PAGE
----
Army Reserve Officers' Training Corps

Welcome you to the University of Wisconsin-Stout’s ROTC Northwoods Battalion
In this Section

On behalf of the University of Wisconsin-Stout, and the Cadre and Staff of the Department of Military Science, I would like to welcome you to the University of Wisconsin-Stout’s ROTC Northwoods Battalion website.

  • Army ROTC is one of the best leadership courses in America.
  • Army ROTC is a great way to establish a foundation of professionalism that will position students for life-long learning.  
  • No matter your experience level, fitness level, or interest level in the Army, every aspect of ROTC is designed to give you the leadership skills and real world experiences you need to lead others.  

If you are considering a career in the Army or just want to gain some practical leadership skills and experience, here is what you should know about our program.

  • Classes are purposely small to help you grow as an individual and gain a sense of camaraderie with fellow students.
  • Courses are taught by military professionals — ROTC faculty and staff who are proven leaders.
  • ROTC faculty will guide and coach you, working with junior and senior cadets who serve as mentors to students beginning the program.
  • There is no military obligation to take our 100 and 200 level courses.
  • If you decide to continue with our program into the 300 and 400 levels of courses, there is a military obligation - this obligation varies based on many factors.
  • Those that complete our full program and receive their college diploma will earn the privilege of wearing the gold bar of a second lieutenant.
  • Regardless of what path you choose, you will be able to speak well in public, take charge when necessary, get things done through others, and be counted on to watch over the safety and well-being of those under your leadership.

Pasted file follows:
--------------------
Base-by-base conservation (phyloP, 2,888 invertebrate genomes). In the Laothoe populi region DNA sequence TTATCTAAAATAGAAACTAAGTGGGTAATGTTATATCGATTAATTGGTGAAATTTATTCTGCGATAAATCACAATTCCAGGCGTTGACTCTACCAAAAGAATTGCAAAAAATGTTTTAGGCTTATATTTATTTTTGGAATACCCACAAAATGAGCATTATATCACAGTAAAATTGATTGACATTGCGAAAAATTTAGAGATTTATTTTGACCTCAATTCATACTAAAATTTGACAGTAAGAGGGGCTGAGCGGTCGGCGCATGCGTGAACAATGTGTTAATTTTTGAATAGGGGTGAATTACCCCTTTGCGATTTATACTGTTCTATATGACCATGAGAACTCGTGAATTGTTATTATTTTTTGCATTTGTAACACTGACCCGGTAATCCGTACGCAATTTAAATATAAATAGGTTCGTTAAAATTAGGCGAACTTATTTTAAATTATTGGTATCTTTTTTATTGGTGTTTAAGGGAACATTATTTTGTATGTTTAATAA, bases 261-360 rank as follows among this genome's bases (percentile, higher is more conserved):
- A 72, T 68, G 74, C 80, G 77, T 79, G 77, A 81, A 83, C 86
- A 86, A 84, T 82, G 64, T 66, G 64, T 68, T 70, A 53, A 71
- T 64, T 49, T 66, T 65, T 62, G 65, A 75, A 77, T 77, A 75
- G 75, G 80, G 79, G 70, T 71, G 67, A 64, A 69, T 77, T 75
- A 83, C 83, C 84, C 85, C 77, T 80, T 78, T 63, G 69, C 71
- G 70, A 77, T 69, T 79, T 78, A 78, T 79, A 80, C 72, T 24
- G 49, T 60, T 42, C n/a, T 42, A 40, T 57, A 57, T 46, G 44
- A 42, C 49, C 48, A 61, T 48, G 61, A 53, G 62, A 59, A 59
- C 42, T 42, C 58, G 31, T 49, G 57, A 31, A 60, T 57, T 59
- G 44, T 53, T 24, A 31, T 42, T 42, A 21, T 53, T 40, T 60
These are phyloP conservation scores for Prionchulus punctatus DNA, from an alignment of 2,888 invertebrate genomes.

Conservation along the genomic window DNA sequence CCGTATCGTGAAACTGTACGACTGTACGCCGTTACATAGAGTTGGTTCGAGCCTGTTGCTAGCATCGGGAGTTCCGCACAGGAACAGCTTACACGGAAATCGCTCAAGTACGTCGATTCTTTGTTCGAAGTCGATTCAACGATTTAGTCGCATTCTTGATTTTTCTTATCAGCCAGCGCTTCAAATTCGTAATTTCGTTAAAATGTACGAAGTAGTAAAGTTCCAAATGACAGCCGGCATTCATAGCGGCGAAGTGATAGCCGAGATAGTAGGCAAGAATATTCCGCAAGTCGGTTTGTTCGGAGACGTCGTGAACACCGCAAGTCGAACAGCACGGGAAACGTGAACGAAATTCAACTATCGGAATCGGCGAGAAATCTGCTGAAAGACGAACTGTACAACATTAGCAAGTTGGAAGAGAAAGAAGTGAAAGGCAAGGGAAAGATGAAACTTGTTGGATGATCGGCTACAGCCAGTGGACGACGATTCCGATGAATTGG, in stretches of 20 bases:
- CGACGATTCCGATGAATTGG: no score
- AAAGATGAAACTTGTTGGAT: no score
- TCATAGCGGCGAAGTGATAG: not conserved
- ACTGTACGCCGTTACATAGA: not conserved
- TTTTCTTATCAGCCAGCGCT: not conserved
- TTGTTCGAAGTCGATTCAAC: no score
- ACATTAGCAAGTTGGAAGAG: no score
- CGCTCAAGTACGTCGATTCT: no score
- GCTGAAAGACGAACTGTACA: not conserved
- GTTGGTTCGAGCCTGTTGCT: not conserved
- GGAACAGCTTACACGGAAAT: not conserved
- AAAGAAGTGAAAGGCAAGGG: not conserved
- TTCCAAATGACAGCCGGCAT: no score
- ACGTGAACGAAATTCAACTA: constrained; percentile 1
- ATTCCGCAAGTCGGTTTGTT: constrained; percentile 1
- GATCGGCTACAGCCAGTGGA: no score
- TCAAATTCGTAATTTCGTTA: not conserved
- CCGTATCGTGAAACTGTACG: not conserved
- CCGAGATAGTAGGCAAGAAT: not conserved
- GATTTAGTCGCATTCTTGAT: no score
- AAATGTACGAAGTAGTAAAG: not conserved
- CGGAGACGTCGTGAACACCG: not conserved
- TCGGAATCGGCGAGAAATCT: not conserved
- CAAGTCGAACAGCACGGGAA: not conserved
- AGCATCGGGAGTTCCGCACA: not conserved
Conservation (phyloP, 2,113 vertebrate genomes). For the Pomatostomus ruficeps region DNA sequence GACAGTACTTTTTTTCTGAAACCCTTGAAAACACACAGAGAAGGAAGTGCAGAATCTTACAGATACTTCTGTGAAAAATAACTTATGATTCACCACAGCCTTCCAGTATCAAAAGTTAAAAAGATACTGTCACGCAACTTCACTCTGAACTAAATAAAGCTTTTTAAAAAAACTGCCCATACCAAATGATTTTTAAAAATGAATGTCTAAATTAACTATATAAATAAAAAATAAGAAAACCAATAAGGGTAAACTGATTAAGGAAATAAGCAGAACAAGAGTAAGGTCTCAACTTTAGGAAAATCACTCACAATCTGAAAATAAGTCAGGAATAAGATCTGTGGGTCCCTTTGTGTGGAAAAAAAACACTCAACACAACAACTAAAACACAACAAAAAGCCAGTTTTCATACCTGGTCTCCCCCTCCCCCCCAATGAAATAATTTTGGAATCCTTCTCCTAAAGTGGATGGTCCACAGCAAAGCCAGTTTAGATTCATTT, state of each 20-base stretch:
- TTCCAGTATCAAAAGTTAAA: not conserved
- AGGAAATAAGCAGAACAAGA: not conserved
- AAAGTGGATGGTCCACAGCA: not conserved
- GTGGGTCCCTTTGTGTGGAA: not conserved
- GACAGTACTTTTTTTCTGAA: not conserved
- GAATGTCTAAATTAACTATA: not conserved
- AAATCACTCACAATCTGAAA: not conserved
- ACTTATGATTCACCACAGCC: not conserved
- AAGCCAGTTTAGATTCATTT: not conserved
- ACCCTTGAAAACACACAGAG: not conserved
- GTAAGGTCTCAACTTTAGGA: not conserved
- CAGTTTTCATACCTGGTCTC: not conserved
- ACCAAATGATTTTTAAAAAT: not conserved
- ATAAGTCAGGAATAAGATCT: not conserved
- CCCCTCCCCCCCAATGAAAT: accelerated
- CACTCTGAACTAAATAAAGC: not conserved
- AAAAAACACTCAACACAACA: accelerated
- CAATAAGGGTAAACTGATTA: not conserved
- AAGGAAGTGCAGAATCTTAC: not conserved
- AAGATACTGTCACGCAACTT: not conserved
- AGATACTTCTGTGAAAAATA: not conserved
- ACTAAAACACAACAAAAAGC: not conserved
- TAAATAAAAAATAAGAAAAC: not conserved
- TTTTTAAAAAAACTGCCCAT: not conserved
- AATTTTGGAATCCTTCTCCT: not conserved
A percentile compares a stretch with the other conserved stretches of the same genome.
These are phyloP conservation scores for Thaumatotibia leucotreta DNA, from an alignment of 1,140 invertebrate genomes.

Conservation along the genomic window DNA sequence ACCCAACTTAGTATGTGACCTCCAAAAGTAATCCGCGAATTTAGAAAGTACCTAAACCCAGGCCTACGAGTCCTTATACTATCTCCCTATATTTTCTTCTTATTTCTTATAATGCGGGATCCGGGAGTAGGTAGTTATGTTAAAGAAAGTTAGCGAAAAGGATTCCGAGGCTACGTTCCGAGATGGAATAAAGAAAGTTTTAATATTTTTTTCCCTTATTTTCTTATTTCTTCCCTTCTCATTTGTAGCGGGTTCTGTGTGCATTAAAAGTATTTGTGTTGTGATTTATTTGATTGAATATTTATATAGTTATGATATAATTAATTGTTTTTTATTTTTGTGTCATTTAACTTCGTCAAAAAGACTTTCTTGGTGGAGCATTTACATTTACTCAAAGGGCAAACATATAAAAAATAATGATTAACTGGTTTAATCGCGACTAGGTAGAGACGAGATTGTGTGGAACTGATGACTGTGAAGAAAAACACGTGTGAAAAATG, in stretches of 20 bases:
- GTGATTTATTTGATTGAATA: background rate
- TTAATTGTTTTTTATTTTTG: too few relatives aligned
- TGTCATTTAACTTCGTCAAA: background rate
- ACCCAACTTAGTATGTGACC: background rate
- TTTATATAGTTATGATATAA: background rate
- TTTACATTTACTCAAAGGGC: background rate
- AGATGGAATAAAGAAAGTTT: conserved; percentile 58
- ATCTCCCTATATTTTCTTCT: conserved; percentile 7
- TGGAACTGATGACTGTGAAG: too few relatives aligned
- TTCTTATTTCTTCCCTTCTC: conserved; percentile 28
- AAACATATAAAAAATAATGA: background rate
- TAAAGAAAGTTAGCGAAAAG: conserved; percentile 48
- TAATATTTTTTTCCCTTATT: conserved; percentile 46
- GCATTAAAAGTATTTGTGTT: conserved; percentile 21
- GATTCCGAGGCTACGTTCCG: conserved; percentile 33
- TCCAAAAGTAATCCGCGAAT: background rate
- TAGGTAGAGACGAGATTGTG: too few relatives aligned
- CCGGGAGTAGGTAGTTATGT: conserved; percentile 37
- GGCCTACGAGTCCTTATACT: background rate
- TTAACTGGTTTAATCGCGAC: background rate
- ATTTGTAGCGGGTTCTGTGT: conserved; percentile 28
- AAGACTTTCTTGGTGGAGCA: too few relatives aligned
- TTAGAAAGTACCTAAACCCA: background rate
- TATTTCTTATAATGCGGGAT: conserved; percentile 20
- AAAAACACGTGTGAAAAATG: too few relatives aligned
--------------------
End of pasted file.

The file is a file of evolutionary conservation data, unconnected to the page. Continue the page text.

As you negotiate your way around our website, you should be able to find most of the general information regarding our program. The website has been designed to answer any questions you may have. However, if you have any additional questions, or would like more information, please contact a member of the Department of Military Science. Better yet, come on over to the Department of Military Science (Communication Technologies Building, Room 141) and we can sit and discuss it in person!

LTC Jesse Johnson 
Chair, Department of Military Science
Professor of Military Science, UW-Stout
Commander, Northwoods Battalion (Army ROTC)

Phone: 715-232-5629

Take Your Training to the Next Level

The University of Wisconsin–Stout ROTC program offers cadets a variety of training, both on campus and on military posts across the country. Volunteering for such training is always encouraged but a number of items such as seniority, contracted status, and grade point average determine eligibility. See below to read more about these various training opportunities.

Ranger Challenge

Ranger Challenge is a competition where teams of ten ROTC cadets compete in various events, which include M-16 disassembly/assembly, an APFT (Army Physical Fitness Test), day and night orienteering, a written land navigation test, grenade assault course, BRM (Basic Rifle Marksmanship), a "mystery event," and the obstacle course. This is a volunteer opportunity where a cadet can earn points towards the Order of Merit List (OML). Ranger Challenge takes place at the beginning of the Fall Semester and physical training is conducted daily in preparation.

Color Guard

The Color Guard conducts the opening ceremony at functions throughout the surrounding area. Functions include on campus ceremonies, parades, Veterans Day, and National Guard/Reserve events. This is a volunteer opportunity where cadets can earn points towards the OML.